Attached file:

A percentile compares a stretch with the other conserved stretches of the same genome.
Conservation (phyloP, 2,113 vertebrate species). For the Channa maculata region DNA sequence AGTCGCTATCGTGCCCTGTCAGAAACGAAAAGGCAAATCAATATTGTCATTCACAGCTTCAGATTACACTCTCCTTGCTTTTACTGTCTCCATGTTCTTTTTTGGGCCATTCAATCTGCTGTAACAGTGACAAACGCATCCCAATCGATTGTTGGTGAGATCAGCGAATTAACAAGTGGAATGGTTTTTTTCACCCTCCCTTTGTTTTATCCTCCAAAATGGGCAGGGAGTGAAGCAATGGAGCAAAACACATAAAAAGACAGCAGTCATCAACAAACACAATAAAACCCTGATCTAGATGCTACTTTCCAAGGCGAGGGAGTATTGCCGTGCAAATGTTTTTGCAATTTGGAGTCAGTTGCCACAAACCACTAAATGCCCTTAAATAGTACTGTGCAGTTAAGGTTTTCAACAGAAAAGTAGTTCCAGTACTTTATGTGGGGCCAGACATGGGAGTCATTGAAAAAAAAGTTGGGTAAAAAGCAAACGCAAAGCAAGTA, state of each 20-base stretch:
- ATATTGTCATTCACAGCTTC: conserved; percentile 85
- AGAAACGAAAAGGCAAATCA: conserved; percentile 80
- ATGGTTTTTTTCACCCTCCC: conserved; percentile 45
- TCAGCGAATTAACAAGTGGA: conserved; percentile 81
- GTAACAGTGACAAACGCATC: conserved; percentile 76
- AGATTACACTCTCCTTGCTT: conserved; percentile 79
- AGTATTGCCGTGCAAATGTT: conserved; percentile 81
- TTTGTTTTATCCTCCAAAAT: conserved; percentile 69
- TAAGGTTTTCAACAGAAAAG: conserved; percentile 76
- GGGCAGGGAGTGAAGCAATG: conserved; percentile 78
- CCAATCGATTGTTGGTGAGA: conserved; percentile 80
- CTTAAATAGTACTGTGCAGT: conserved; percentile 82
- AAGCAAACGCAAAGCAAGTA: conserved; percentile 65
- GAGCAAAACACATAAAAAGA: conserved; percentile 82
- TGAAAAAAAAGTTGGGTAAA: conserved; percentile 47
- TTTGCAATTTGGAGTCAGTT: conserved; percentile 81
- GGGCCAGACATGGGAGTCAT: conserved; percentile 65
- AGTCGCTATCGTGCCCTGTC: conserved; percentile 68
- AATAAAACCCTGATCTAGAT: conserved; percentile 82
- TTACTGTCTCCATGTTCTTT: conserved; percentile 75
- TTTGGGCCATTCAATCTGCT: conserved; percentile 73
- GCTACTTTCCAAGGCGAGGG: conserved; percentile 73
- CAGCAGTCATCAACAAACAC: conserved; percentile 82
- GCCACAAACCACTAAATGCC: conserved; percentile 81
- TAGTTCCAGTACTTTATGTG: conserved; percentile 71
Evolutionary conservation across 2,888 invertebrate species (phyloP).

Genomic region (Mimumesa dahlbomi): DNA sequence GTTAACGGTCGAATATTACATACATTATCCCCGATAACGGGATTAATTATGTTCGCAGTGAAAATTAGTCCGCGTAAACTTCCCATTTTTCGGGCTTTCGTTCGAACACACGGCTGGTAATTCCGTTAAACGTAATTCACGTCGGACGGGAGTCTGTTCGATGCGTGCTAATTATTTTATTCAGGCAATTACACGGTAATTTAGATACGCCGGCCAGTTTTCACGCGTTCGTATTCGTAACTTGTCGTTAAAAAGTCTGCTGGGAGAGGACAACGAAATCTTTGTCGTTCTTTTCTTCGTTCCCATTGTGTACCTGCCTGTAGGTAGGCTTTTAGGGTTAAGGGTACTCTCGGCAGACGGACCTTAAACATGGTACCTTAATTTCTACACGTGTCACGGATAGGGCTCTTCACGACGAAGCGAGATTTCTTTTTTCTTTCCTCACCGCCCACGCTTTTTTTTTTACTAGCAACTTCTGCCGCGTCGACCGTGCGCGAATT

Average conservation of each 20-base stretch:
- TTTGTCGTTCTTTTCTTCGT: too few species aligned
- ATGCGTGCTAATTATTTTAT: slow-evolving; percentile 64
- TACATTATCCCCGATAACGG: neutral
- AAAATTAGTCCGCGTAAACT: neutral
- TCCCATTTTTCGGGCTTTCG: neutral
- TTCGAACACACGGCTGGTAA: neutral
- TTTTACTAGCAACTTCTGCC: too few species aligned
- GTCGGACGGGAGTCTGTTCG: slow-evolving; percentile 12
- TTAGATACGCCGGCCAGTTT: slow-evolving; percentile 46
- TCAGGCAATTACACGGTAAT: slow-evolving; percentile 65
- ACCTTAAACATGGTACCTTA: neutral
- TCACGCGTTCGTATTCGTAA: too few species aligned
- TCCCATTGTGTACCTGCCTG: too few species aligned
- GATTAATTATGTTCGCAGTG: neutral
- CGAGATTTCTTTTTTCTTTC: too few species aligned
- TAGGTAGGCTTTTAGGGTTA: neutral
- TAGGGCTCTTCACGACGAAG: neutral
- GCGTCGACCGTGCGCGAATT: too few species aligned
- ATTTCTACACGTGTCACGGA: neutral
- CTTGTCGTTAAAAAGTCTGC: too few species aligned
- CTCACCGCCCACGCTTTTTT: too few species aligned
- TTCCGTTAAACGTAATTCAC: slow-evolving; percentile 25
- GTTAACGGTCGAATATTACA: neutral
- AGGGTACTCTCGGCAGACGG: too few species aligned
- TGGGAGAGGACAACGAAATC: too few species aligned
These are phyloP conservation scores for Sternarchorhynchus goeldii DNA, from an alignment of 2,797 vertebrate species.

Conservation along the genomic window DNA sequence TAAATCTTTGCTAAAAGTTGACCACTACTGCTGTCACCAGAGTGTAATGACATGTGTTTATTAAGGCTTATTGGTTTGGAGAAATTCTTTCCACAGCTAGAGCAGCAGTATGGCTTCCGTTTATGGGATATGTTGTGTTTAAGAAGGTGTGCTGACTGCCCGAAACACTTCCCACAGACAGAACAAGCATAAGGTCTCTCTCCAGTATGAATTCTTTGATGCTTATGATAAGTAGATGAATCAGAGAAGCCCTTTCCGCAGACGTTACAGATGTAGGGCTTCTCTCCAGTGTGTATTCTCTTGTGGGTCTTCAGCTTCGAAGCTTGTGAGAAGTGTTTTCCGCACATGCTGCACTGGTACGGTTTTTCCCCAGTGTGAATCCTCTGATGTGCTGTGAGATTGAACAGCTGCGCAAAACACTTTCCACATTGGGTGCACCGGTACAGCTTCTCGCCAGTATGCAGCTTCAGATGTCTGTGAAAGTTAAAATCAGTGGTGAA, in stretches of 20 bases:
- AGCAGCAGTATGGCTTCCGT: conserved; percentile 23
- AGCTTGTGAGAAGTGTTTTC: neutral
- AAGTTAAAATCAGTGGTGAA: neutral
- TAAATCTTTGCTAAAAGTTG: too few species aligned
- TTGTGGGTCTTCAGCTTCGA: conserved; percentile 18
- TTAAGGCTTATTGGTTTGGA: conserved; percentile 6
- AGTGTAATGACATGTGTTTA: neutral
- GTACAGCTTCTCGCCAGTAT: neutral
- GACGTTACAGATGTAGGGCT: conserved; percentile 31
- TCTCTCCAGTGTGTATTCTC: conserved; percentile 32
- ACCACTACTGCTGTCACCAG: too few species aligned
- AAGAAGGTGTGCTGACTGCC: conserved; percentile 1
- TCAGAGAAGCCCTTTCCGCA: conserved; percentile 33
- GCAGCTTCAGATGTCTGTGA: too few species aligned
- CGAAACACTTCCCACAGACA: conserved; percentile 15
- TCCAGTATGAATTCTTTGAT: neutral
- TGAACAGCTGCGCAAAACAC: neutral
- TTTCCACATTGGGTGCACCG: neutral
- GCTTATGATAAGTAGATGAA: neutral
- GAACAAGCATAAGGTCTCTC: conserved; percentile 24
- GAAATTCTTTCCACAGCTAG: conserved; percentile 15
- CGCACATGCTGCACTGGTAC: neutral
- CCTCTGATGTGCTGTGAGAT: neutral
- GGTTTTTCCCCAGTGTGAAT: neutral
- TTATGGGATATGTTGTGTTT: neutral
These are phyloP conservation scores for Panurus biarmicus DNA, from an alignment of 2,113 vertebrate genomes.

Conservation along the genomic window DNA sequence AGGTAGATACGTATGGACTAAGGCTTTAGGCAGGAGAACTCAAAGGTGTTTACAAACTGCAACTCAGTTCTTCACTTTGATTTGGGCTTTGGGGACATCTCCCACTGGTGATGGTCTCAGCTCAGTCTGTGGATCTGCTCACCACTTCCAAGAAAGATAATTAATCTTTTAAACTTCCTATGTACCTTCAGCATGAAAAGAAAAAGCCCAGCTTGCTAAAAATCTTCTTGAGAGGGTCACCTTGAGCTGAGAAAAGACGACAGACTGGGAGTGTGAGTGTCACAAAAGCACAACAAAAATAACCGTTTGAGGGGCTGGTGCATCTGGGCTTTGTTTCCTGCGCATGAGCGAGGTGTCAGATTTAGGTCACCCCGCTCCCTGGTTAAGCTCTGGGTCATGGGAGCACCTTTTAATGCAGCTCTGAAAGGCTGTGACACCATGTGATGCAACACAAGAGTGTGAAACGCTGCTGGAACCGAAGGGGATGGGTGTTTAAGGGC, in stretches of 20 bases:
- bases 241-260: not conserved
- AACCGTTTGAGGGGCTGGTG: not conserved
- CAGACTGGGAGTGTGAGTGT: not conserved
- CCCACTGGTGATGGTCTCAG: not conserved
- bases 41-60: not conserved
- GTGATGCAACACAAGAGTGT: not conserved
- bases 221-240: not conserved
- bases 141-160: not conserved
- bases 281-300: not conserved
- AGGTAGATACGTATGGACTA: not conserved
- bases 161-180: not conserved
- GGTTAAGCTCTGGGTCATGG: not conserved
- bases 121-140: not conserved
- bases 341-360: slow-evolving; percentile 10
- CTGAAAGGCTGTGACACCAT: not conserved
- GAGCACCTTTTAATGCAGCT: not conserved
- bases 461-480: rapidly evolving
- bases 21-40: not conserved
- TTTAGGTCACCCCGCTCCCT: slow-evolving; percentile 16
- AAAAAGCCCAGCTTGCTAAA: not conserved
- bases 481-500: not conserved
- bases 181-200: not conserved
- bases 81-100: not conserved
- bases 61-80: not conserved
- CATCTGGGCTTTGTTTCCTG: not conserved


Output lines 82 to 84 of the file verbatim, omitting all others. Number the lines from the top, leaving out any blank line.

- TTATGGGATATGTTGTGTTT: neutral
These are phyloP conservation scores for Panurus biarmicus DNA, from an alignment of 2,113 vertebrate genomes.

Conservation along the genomic window DNA sequence AGGTAGATACGTATGGACTAAGGCTTTAGGCAGGAGAACTCAAAGGTGTTTACAAACTGCAACTCAGTTCTTCACTTTGATTTGGGCTTTGGGGACATCTCCCACTGGTGATGGTCTCAGCTCAGTCTGTGGATCTGCTCACCACTTCCAAGAAAGATAATTAATCTTTTAAACTTCCTATGTACCTTCAGCATGAAAAGAAAAAGCCCAGCTTGCTAAAAATCTTCTTGAGAGGGTCACCTTGAGCTGAGAAAAGACGACAGACTGGGAGTGTGAGTGTCACAAAAGCACAACAAAAATAACCGTTTGAGGGGCTGGTGCATCTGGGCTTTGTTTCCTGCGCATGAGCGAGGTGTCAGATTTAGGTCACCCCGCTCCCTGGTTAAGCTCTGGGTCATGGGAGCACCTTTTAATGCAGCTCTGAAAGGCTGTGACACCATGTGATGCAACACAAGAGTGTGAAACGCTGCTGGAACCGAAGGGGATGGGTGTTTAAGGGC, in stretches of 20 bases: